Drop tower Mintrop ball
Artificial “earthquakes” are triggered by the drop tower of the Mintrop ball – monthly falls the 4-ton Mintrop ball made of steel in the shell limestone soil of Göttingen Hainberg – highlight of the regular tours
Historical Earthquake Station | Buildings & Site
Drop tower for the Mintrop ball
In 1908, Ludger Mintrop, a student of Wiechert’s (see Persons), started to generate artificial earthquakes and record the ground waves at various distances using portable seismographs with a magnification of up to 50,000. He had a 14-m high steel scaffolding built and used it to drop a four-tonne steel ball, donated by the company Krupp.
Drop tower Mintrop ball
On the first Sunday of each month, we repeat the drop of the Mintrop ball as part of a guided tour. For more information, go to the website section about the Mintrop ball.
Ludger Mintrop was an able student of Wiechert’s and one of the founders of modern geophysics. In 1908, he was the first to artificially produce sizeable earthquakes – an idea that would later make him a fortune. He had a steel scaffolding built at the Earthquake Station and used it to drop a four-tonne steel ball – donated by the company Krupp – onto the bedrock of shell limestone. Portable seismographs were used to record the resulting artificial seismic ground waves at various distances with a magnification of up to 50,000. This made it possible to accurately identify distinctive boundaries in deep rock layers. This method was originally intended for use in mining, but, with the rise of the oil industry, gained special significance in this field.
Crude oil wells detected
These experiments soon gave rise to the seismic exploration method. Mintrop replaced the heavy ball with dynamite later on. The prospecting company Seismos GmbH was founded in 1921, with Mintrop taking a major stake in the business. With his method, Mintrop succeeded in creating a “3D picture” under the Earth’s surface, identifying distinctive boundaries in rock and locating specific layers of solid or liquid matter – for example crude oil and other mineral resources. The pioneer of geophysics used his patented seismic measurement technique to search for deposits all over the world, in particular oil – a course of action that not only brought him recognition, but also great business success.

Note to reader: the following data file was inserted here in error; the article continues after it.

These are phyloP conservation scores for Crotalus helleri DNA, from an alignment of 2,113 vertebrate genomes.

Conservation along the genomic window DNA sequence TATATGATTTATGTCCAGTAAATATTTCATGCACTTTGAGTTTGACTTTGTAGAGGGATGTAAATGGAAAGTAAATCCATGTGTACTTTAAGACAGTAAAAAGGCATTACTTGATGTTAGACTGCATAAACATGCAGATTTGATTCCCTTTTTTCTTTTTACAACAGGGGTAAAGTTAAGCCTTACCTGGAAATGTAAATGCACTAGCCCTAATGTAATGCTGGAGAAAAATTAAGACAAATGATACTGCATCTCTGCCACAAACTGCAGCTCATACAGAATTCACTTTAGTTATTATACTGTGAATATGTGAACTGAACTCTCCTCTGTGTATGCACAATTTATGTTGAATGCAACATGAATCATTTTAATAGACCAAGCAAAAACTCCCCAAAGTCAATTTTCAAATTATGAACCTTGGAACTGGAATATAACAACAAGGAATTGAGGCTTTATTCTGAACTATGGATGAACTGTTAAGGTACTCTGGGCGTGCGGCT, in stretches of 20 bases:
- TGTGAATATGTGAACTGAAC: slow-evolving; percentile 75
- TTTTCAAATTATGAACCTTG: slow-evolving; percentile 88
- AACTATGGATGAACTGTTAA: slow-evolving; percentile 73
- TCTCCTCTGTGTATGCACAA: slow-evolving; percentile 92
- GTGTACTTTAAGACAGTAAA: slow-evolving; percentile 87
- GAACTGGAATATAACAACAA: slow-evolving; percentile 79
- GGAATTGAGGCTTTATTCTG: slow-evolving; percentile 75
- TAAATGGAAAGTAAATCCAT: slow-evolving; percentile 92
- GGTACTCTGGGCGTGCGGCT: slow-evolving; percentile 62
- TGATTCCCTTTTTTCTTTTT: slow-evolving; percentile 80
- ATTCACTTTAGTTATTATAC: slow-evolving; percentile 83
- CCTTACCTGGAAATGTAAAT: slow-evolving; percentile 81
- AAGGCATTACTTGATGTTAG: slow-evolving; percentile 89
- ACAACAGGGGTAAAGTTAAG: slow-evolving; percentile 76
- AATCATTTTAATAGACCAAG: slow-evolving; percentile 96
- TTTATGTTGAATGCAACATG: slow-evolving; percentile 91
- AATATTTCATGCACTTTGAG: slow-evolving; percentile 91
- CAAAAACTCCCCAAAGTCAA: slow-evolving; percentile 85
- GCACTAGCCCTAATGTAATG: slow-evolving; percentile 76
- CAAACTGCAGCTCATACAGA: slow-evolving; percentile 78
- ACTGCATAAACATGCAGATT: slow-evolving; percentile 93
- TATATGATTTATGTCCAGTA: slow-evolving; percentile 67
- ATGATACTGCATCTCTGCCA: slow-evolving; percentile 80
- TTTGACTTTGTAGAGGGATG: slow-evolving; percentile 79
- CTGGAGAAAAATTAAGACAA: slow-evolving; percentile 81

On 7 December 1919, mine surveyor and geophysicist Ludger Mintrop took out a patent for his method of exploring the structure of rock layers. The establishment of Seismos GmbH by Mintrop as well as the coal and steel groups Deutsch Lux, Phoenix, Hoesch, Thyssen and Rheinstahl then followed on 4 April 1921. The purpose of the company was to explore rock layers and locate usable mineral reserves.
Initial work in Germany, Austria, Poland, Holland and Sweden was dedicated to detecting and marking out coal deposits as well as ore bodies and quartzite deposits. To obtain readable signals, artificial earthquakes had to be produced using tremendous amounts of explosives. Mintrop developed an entirely new method, which would later become known as refraction seismology. This method allowed him to explore the salt domes in the crude oil regions of Lower Saxony and find crude oil using this indirect route.
This is what Wikipedia says about Seismos
Breakthrough and crisis of Seismos
The breakthrough came in 1923: AGUILA, a subsidiary of SHELL, brought a surveyor team to Mexico to break fresh ground in the Golden Lane oil fields. In the same year, Seismos was deployed in the U.S. on behalf of the company MARLAND Oil Co., today operating under the name CONOCO, followed by further deployments for GULF OIL and soon also for ROXANA, a subsidiary of SHELL. On 19 November 1924, the first oil deposit was detected for GULF OIL in Texas, near Houston, by a surveyor team of Seismos. After drilling into the salt dome flanks, a rich oil field was detected.
The discovery attracted a great deal of media attention, which quickly made the exploration method well known. Rumours of a German patent and scientists coming from Germany and working miracles were doing the rounds. Seismos surveyor teams were subsequently also deployed in Egypt, Iraq and Iran.
Fully motorised Seismos surveyor team in Louisiana in 1926
The monopoly of Seismos began to crumble after about five years, because Mintrop’s method and instruments were copied despite the patent. By the beginning of the Great Depression, the activities of Seismos in the U.S. came to an end. Germany and Europe did not place any new orders either. Also before, the revenue within